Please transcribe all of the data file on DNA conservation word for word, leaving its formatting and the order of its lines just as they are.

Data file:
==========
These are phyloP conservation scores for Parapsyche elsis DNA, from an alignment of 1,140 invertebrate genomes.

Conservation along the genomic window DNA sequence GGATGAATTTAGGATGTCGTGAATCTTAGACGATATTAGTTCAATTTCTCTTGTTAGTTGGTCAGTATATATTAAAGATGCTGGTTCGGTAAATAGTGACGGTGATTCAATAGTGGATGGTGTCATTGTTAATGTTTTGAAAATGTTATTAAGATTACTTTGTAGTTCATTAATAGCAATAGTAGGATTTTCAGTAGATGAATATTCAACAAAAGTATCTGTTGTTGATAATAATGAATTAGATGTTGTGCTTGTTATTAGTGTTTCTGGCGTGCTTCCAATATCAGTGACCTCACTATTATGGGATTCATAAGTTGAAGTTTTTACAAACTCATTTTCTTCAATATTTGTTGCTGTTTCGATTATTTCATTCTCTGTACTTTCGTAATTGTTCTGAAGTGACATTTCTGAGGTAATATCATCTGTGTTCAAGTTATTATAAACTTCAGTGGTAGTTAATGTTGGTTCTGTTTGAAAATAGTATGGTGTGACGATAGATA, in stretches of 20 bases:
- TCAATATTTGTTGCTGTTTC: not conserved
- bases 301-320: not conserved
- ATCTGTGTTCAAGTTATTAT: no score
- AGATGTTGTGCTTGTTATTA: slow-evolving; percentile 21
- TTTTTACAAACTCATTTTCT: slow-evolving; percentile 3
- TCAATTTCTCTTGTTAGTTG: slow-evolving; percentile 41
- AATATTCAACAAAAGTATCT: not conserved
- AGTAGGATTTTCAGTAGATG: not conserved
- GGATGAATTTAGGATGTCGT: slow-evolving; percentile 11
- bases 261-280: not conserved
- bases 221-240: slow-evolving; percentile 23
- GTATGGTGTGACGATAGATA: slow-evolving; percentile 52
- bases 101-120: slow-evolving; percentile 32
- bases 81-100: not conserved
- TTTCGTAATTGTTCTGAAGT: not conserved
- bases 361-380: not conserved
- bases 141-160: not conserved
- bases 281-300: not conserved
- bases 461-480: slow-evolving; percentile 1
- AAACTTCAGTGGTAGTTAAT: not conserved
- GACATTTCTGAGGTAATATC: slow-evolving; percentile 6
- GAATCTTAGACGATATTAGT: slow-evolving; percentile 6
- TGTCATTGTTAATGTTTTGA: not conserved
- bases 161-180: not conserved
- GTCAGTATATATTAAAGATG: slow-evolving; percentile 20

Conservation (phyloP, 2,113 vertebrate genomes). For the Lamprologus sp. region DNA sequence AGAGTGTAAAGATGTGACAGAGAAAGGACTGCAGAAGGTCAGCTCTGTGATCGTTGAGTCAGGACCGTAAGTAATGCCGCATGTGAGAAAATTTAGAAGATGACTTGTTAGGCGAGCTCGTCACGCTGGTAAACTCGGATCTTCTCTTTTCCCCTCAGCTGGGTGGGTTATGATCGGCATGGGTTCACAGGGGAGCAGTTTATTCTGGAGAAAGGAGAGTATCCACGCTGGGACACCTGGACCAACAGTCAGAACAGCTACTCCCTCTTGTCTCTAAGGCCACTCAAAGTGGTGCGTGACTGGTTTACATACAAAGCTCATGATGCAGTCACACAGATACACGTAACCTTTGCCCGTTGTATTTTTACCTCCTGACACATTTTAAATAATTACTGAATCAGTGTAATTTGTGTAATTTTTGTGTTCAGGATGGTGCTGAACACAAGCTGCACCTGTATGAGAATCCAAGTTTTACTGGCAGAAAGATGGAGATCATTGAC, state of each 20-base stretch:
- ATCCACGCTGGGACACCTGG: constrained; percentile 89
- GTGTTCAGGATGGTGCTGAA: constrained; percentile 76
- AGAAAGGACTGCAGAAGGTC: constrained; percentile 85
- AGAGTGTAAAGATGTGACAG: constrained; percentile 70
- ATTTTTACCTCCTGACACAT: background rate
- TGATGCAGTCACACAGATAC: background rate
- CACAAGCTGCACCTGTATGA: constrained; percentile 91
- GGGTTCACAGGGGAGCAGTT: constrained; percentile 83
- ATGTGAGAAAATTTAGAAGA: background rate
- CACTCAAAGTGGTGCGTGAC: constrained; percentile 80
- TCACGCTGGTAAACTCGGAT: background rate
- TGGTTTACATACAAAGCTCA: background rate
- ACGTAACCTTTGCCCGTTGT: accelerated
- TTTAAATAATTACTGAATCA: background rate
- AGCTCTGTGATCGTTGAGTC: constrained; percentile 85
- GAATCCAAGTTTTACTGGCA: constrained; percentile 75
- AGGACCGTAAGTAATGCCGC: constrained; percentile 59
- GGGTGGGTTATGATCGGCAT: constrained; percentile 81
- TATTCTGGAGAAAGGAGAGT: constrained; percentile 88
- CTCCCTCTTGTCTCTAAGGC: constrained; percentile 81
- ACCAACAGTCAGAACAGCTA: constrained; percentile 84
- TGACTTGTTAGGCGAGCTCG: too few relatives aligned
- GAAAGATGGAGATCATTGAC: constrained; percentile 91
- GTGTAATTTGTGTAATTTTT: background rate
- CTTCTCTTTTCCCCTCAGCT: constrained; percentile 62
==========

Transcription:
These are phyloP conservation scores for Parapsyche elsis DNA, from an alignment of 1,140 invertebrate genomes.

Conservation along the genomic window DNA sequence GGATGAATTTAGGATGTCGTGAATCTTAGACGATATTAGTTCAATTTCTCTTGTTAGTTGGTCAGTATATATTAAAGATGCTGGTTCGGTAAATAGTGACGGTGATTCAATAGTGGATGGTGTCATTGTTAATGTTTTGAAAATGTTATTAAGATTACTTTGTAGTTCATTAATAGCAATAGTAGGATTTTCAGTAGATGAATATTCAACAAAAGTATCTGTTGTTGATAATAATGAATTAGATGTTGTGCTTGTTATTAGTGTTTCTGGCGTGCTTCCAATATCAGTGACCTCACTATTATGGGATTCATAAGTTGAAGTTTTTACAAACTCATTTTCTTCAATATTTGTTGCTGTTTCGATTATTTCATTCTCTGTACTTTCGTAATTGTTCTGAAGTGACATTTCTGAGGTAATATCATCTGTGTTCAAGTTATTATAAACTTCAGTGGTAGTTAATGTTGGTTCTGTTTGAAAATAGTATGGTGTGACGATAGATA, in stretches of 20 bases:
- TCAATATTTGTTGCTGTTTC: not conserved
- bases 301-320: not conserved
- ATCTGTGTTCAAGTTATTAT: no score
- AGATGTTGTGCTTGTTATTA: slow-evolving; percentile 21
- TTTTTACAAACTCATTTTCT: slow-evolving; percentile 3
- TCAATTTCTCTTGTTAGTTG: slow-evolving; percentile 41
- AATATTCAACAAAAGTATCT: not conserved
- AGTAGGATTTTCAGTAGATG: not conserved
- GGATGAATTTAGGATGTCGT: slow-evolving; percentile 11
- bases 261-280: not conserved
- bases 221-240: slow-evolving; percentile 23
- GTATGGTGTGACGATAGATA: slow-evolving; percentile 52
- bases 101-120: slow-evolving; percentile 32
- bases 81-100: not conserved
- TTTCGTAATTGTTCTGAAGT: not conserved
- bases 361-380: not conserved
- bases 141-160: not conserved
- bases 281-300: not conserved
- bases 461-480: slow-evolving; percentile 1
- AAACTTCAGTGGTAGTTAAT: not conserved
- GACATTTCTGAGGTAATATC: slow-evolving; percentile 6
- GAATCTTAGACGATATTAGT: slow-evolving; percentile 6
- TGTCATTGTTAATGTTTTGA: not conserved
- bases 161-180: not conserved
- GTCAGTATATATTAAAGATG: slow-evolving; percentile 20

Conservation (phyloP, 2,113 vertebrate genomes). For the Lamprologus sp. region DNA sequence AGAGTGTAAAGATGTGACAGAGAAAGGACTGCAGAAGGTCAGCTCTGTGATCGTTGAGTCAGGACCGTAAGTAATGCCGCATGTGAGAAAATTTAGAAGATGACTTGTTAGGCGAGCTCGTCACGCTGGTAAACTCGGATCTTCTCTTTTCCCCTCAGCTGGGTGGGTTATGATCGGCATGGGTTCACAGGGGAGCAGTTTATTCTGGAGAAAGGAGAGTATCCACGCTGGGACACCTGGACCAACAGTCAGAACAGCTACTCCCTCTTGTCTCTAAGGCCACTCAAAGTGGTGCGTGACTGGTTTACATACAAAGCTCATGATGCAGTCACACAGATACACGTAACCTTTGCCCGTTGTATTTTTACCTCCTGACACATTTTAAATAATTACTGAATCAGTGTAATTTGTGTAATTTTTGTGTTCAGGATGGTGCTGAACACAAGCTGCACCTGTATGAGAATCCAAGTTTTACTGGCAGAAAGATGGAGATCATTGAC, state of each 20-base stretch:
- ATCCACGCTGGGACACCTGG: constrained; percentile 89
- GTGTTCAGGATGGTGCTGAA: constrained; percentile 76
- AGAAAGGACTGCAGAAGGTC: constrained; percentile 85
- AGAGTGTAAAGATGTGACAG: constrained; percentile 70
- ATTTTTACCTCCTGACACAT: background rate
- TGATGCAGTCACACAGATAC: background rate
- CACAAGCTGCACCTGTATGA: constrained; percentile 91
- GGGTTCACAGGGGAGCAGTT: constrained; percentile 83
- ATGTGAGAAAATTTAGAAGA: background rate
- CACTCAAAGTGGTGCGTGAC: constrained; percentile 80
- TCACGCTGGTAAACTCGGAT: background rate
- TGGTTTACATACAAAGCTCA: background rate
- ACGTAACCTTTGCCCGTTGT: accelerated
- TTTAAATAATTACTGAATCA: background rate
- AGCTCTGTGATCGTTGAGTC: constrained; percentile 85
- GAATCCAAGTTTTACTGGCA: constrained; percentile 75
- AGGACCGTAAGTAATGCCGC: constrained; percentile 59
- GGGTGGGTTATGATCGGCAT: constrained; percentile 81
- TATTCTGGAGAAAGGAGAGT: constrained; percentile 88
- CTCCCTCTTGTCTCTAAGGC: constrained; percentile 81
- ACCAACAGTCAGAACAGCTA: constrained; percentile 84
- TGACTTGTTAGGCGAGCTCG: too few relatives aligned
- GAAAGATGGAGATCATTGAC: constrained; percentile 91
- GTGTAATTTGTGTAATTTTT: background rate
- CTTCTCTTTTCCCCTCAGCT: constrained; percentile 62